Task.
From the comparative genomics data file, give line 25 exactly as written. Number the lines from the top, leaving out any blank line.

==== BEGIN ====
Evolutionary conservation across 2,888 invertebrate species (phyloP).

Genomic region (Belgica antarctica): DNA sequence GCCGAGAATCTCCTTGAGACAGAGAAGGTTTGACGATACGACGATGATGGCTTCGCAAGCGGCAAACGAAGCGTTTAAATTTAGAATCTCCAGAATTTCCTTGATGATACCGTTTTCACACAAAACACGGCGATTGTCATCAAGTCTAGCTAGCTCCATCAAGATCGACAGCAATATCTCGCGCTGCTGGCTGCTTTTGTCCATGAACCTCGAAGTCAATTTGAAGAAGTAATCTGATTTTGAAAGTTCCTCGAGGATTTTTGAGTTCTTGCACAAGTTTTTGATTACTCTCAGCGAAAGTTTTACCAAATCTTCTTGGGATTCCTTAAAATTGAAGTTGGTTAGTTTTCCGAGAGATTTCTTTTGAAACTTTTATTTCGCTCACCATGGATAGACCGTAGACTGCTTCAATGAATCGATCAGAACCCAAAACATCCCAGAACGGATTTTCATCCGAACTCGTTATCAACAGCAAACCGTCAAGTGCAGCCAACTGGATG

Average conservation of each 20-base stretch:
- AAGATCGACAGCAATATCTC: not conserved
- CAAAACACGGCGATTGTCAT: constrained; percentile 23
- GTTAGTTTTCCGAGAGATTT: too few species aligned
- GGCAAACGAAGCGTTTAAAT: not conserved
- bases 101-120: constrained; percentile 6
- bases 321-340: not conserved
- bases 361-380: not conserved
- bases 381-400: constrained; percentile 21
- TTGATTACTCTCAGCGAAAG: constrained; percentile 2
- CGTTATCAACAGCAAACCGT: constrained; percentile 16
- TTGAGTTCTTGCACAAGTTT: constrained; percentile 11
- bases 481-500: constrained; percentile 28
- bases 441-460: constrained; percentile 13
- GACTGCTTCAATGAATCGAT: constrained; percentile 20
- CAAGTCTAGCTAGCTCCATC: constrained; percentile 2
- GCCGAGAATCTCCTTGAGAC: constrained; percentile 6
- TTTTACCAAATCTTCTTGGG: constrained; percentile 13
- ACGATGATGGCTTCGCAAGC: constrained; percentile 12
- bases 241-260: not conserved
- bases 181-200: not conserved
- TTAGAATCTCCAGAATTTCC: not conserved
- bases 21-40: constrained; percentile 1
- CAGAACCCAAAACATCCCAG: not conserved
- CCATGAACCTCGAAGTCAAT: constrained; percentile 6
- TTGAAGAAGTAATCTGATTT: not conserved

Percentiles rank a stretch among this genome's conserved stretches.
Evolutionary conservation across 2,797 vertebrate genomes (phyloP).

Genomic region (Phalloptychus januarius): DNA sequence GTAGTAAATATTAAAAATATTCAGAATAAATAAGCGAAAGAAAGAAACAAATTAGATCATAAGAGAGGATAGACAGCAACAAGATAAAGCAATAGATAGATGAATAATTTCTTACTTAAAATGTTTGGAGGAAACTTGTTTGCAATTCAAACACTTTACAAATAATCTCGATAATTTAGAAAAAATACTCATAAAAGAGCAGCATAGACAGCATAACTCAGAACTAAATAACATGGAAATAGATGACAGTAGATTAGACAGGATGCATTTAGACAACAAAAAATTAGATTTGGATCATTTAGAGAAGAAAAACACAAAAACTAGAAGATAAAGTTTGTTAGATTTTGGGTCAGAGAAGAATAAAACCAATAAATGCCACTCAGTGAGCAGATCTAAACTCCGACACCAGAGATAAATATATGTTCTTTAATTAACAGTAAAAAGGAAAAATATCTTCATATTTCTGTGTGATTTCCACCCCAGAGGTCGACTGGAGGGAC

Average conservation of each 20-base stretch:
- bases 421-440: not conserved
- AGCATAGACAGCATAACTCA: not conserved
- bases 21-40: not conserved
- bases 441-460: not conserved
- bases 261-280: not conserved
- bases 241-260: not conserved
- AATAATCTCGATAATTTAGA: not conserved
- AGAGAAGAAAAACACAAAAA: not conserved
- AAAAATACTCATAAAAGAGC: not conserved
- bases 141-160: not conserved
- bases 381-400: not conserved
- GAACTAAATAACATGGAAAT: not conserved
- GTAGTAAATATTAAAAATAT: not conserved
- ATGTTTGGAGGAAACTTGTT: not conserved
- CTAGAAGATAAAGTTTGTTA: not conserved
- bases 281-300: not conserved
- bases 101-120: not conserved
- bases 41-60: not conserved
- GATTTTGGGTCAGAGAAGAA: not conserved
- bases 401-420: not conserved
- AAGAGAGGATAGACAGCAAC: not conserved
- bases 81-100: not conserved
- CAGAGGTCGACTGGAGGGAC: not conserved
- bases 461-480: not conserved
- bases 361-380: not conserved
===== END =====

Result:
- bases 21-40: constrained; percentile 1